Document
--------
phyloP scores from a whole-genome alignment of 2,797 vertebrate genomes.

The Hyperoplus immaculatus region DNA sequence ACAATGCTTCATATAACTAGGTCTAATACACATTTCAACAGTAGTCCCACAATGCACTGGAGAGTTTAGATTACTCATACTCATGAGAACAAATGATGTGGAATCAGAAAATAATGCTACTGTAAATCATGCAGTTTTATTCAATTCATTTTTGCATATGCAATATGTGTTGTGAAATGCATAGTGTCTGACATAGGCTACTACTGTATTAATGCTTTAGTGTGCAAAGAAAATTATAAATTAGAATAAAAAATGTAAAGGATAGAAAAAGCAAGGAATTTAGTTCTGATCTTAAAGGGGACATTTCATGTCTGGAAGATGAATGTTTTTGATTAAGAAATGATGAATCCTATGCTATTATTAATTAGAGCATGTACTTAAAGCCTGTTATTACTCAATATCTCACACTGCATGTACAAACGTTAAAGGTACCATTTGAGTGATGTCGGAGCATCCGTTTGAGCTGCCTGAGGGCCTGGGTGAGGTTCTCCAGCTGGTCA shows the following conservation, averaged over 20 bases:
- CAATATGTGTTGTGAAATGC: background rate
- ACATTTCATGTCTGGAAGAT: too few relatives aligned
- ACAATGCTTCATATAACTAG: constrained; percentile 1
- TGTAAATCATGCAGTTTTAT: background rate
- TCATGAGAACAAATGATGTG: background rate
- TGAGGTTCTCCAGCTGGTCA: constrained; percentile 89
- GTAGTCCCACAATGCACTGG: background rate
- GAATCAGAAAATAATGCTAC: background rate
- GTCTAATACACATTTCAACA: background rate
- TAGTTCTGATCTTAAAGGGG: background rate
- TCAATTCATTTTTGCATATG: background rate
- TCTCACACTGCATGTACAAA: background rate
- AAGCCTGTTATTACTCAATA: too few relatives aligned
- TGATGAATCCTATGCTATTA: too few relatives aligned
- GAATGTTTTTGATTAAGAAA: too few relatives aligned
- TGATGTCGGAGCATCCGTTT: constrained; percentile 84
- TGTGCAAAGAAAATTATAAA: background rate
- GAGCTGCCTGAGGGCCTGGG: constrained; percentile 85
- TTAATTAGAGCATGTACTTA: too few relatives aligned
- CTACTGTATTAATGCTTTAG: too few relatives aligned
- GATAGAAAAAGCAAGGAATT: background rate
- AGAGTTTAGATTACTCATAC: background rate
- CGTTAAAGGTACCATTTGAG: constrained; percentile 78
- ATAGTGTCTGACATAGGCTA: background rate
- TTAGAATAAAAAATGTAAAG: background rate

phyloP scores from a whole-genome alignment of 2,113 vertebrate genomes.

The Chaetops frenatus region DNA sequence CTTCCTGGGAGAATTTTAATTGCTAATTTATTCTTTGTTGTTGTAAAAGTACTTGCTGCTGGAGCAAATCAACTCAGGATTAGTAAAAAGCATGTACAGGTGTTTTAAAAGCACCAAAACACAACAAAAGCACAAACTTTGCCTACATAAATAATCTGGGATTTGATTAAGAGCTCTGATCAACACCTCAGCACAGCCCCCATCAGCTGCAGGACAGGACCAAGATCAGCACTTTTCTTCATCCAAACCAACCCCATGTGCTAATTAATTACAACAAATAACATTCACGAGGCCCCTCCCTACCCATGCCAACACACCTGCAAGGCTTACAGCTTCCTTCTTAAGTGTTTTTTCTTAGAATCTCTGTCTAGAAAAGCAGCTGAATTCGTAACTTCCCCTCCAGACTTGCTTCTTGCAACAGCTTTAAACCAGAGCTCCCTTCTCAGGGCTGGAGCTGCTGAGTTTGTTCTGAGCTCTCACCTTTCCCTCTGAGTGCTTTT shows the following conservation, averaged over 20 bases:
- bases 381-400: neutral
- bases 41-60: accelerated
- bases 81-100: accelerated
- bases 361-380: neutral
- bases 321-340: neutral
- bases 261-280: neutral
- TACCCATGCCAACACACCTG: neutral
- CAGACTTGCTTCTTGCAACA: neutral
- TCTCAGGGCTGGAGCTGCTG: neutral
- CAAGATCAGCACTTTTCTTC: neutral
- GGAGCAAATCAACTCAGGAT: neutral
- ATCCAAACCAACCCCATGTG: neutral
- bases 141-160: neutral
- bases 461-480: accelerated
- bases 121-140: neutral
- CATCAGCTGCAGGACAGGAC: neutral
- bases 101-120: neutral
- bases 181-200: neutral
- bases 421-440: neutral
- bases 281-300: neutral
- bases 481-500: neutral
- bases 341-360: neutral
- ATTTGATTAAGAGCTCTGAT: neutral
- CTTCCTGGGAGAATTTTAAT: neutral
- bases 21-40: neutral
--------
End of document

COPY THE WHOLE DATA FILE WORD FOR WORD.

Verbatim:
phyloP scores from a whole-genome alignment of 2,797 vertebrate genomes.

The Hyperoplus immaculatus region DNA sequence ACAATGCTTCATATAACTAGGTCTAATACACATTTCAACAGTAGTCCCACAATGCACTGGAGAGTTTAGATTACTCATACTCATGAGAACAAATGATGTGGAATCAGAAAATAATGCTACTGTAAATCATGCAGTTTTATTCAATTCATTTTTGCATATGCAATATGTGTTGTGAAATGCATAGTGTCTGACATAGGCTACTACTGTATTAATGCTTTAGTGTGCAAAGAAAATTATAAATTAGAATAAAAAATGTAAAGGATAGAAAAAGCAAGGAATTTAGTTCTGATCTTAAAGGGGACATTTCATGTCTGGAAGATGAATGTTTTTGATTAAGAAATGATGAATCCTATGCTATTATTAATTAGAGCATGTACTTAAAGCCTGTTATTACTCAATATCTCACACTGCATGTACAAACGTTAAAGGTACCATTTGAGTGATGTCGGAGCATCCGTTTGAGCTGCCTGAGGGCCTGGGTGAGGTTCTCCAGCTGGTCA shows the following conservation, averaged over 20 bases:
- CAATATGTGTTGTGAAATGC: background rate
- ACATTTCATGTCTGGAAGAT: too few relatives aligned
- ACAATGCTTCATATAACTAG: constrained; percentile 1
- TGTAAATCATGCAGTTTTAT: background rate
- TCATGAGAACAAATGATGTG: background rate
- TGAGGTTCTCCAGCTGGTCA: constrained; percentile 89
- GTAGTCCCACAATGCACTGG: background rate
- GAATCAGAAAATAATGCTAC: background rate
- GTCTAATACACATTTCAACA: background rate
- TAGTTCTGATCTTAAAGGGG: background rate
- TCAATTCATTTTTGCATATG: background rate
- TCTCACACTGCATGTACAAA: background rate
- AAGCCTGTTATTACTCAATA: too few relatives aligned
- TGATGAATCCTATGCTATTA: too few relatives aligned
- GAATGTTTTTGATTAAGAAA: too few relatives aligned
- TGATGTCGGAGCATCCGTTT: constrained; percentile 84
- TGTGCAAAGAAAATTATAAA: background rate
- GAGCTGCCTGAGGGCCTGGG: constrained; percentile 85
- TTAATTAGAGCATGTACTTA: too few relatives aligned
- CTACTGTATTAATGCTTTAG: too few relatives aligned
- GATAGAAAAAGCAAGGAATT: background rate
- AGAGTTTAGATTACTCATAC: background rate
- CGTTAAAGGTACCATTTGAG: constrained; percentile 78
- ATAGTGTCTGACATAGGCTA: background rate
- TTAGAATAAAAAATGTAAAG: background rate

phyloP scores from a whole-genome alignment of 2,113 vertebrate genomes.

The Chaetops frenatus region DNA sequence CTTCCTGGGAGAATTTTAATTGCTAATTTATTCTTTGTTGTTGTAAAAGTACTTGCTGCTGGAGCAAATCAACTCAGGATTAGTAAAAAGCATGTACAGGTGTTTTAAAAGCACCAAAACACAACAAAAGCACAAACTTTGCCTACATAAATAATCTGGGATTTGATTAAGAGCTCTGATCAACACCTCAGCACAGCCCCCATCAGCTGCAGGACAGGACCAAGATCAGCACTTTTCTTCATCCAAACCAACCCCATGTGCTAATTAATTACAACAAATAACATTCACGAGGCCCCTCCCTACCCATGCCAACACACCTGCAAGGCTTACAGCTTCCTTCTTAAGTGTTTTTTCTTAGAATCTCTGTCTAGAAAAGCAGCTGAATTCGTAACTTCCCCTCCAGACTTGCTTCTTGCAACAGCTTTAAACCAGAGCTCCCTTCTCAGGGCTGGAGCTGCTGAGTTTGTTCTGAGCTCTCACCTTTCCCTCTGAGTGCTTTT shows the following conservation, averaged over 20 bases:
- bases 381-400: neutral
- bases 41-60: accelerated
- bases 81-100: accelerated
- bases 361-380: neutral
- bases 321-340: neutral
- bases 261-280: neutral
- TACCCATGCCAACACACCTG: neutral
- CAGACTTGCTTCTTGCAACA: neutral
- TCTCAGGGCTGGAGCTGCTG: neutral
- CAAGATCAGCACTTTTCTTC: neutral
- GGAGCAAATCAACTCAGGAT: neutral
- ATCCAAACCAACCCCATGTG: neutral
- bases 141-160: neutral
- bases 461-480: accelerated
- bases 121-140: neutral
- CATCAGCTGCAGGACAGGAC: neutral
- bases 101-120: neutral
- bases 181-200: neutral
- bases 421-440: neutral
- bases 281-300: neutral
- bases 481-500: neutral
- bases 341-360: neutral
- ATTTGATTAAGAGCTCTGAT: neutral
- CTTCCTGGGAGAATTTTAAT: neutral
- bases 21-40: neutral